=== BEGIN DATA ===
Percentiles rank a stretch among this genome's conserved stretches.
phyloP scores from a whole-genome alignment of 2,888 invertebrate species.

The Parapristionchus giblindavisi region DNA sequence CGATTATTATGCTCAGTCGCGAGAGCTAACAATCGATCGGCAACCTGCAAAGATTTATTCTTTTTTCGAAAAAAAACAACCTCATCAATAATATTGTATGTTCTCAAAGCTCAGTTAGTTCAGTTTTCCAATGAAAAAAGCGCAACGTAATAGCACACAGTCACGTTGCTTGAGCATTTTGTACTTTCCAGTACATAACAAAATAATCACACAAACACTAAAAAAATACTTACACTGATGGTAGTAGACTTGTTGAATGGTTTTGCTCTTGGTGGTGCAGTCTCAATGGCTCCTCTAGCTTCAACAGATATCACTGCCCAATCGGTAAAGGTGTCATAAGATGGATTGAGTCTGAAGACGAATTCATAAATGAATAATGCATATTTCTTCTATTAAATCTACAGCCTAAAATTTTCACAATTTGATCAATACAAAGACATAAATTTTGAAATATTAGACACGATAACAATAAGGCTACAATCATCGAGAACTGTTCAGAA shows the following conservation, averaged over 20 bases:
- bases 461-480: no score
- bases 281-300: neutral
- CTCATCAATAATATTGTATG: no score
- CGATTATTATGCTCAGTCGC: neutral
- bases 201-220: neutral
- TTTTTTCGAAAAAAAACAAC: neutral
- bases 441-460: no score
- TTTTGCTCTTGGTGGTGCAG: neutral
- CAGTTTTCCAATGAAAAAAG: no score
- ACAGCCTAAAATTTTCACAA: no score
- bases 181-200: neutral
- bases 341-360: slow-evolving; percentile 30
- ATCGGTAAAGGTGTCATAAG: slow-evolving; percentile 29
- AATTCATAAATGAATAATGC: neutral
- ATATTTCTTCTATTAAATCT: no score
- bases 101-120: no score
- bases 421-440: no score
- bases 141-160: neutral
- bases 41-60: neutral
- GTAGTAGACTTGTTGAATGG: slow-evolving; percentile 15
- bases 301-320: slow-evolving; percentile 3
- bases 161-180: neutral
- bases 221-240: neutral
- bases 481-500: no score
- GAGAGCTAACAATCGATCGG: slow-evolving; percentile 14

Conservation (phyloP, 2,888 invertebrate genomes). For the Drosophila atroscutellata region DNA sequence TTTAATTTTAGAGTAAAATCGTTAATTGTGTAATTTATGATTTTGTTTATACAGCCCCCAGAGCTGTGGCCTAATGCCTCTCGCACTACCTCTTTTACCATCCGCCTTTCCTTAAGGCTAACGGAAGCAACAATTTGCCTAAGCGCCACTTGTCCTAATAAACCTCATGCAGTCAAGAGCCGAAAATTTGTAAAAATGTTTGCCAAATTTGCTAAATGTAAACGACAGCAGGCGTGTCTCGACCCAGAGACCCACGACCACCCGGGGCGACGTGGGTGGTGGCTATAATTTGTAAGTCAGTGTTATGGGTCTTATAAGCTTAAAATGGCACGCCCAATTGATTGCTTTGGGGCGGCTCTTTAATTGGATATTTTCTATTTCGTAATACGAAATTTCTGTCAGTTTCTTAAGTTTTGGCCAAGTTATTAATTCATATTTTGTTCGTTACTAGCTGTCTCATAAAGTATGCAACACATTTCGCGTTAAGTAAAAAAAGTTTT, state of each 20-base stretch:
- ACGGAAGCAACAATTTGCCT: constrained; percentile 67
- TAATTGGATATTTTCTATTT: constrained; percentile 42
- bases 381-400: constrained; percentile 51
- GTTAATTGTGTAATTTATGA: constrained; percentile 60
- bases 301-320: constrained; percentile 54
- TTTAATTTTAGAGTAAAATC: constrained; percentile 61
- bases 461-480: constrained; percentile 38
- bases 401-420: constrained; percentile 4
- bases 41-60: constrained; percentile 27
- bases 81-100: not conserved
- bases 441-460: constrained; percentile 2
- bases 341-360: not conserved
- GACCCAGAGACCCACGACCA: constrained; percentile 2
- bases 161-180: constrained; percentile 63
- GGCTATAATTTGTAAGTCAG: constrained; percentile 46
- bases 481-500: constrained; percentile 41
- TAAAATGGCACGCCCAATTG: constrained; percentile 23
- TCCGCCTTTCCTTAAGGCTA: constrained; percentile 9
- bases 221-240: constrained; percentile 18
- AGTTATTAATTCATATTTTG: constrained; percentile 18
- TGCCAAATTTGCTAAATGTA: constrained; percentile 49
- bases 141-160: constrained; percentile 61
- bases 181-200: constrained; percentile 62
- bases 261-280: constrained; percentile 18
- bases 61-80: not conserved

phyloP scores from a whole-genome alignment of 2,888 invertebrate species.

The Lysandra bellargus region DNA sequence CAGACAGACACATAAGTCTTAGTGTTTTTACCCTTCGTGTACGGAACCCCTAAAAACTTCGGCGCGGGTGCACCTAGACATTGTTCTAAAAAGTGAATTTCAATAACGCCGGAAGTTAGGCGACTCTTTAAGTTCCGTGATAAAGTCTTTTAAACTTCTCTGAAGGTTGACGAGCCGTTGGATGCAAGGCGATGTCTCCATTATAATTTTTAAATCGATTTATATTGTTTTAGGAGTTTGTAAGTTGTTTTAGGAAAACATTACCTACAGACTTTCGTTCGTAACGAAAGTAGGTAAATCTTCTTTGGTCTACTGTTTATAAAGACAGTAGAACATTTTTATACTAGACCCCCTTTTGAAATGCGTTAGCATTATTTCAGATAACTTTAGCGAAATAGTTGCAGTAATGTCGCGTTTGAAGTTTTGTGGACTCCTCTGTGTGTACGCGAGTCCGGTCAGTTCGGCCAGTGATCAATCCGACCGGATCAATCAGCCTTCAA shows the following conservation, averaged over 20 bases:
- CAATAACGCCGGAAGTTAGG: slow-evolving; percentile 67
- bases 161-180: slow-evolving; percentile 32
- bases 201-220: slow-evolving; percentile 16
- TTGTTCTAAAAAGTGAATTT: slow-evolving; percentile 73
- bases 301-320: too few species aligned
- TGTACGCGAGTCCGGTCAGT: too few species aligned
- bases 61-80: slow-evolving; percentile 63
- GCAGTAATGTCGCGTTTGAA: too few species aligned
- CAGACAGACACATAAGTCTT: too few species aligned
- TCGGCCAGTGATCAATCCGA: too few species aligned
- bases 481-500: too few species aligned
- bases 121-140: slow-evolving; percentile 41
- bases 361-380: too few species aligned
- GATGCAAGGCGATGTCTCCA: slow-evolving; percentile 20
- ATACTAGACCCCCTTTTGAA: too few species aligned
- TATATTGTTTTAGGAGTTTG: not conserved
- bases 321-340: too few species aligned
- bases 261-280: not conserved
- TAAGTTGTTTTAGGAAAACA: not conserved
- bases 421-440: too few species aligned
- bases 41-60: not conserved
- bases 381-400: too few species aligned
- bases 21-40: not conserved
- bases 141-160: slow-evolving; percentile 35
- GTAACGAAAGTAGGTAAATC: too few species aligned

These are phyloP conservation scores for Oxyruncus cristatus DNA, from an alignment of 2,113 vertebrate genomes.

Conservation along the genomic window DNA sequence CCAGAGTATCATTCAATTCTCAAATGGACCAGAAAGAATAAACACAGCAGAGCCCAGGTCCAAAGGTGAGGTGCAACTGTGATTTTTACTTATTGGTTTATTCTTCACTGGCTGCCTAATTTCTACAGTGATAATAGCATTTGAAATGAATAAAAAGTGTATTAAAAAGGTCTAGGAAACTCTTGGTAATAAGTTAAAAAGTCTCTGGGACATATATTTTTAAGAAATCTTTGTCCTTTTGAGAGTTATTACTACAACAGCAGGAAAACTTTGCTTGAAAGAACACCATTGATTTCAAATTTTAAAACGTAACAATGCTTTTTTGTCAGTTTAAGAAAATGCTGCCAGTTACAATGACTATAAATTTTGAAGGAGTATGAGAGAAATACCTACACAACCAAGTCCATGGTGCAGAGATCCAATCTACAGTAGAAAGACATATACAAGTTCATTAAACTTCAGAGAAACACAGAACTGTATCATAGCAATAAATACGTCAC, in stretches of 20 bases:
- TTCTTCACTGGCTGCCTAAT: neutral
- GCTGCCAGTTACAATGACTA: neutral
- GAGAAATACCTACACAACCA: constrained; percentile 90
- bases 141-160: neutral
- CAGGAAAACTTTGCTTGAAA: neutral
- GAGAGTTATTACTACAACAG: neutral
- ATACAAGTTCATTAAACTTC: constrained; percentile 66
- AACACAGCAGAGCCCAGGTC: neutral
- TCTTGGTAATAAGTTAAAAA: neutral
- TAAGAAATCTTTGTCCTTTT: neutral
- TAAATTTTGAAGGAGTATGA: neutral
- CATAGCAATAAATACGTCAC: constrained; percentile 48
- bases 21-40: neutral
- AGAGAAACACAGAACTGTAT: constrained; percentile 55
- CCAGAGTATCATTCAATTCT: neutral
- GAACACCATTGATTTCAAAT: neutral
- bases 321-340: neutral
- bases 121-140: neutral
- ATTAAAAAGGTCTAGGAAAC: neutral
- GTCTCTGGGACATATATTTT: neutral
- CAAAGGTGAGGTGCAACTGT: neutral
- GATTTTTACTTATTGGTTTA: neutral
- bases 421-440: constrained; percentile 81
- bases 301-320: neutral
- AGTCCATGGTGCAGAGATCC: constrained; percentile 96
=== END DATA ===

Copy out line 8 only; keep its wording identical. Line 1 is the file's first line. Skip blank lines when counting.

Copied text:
- bases 201-220: neutral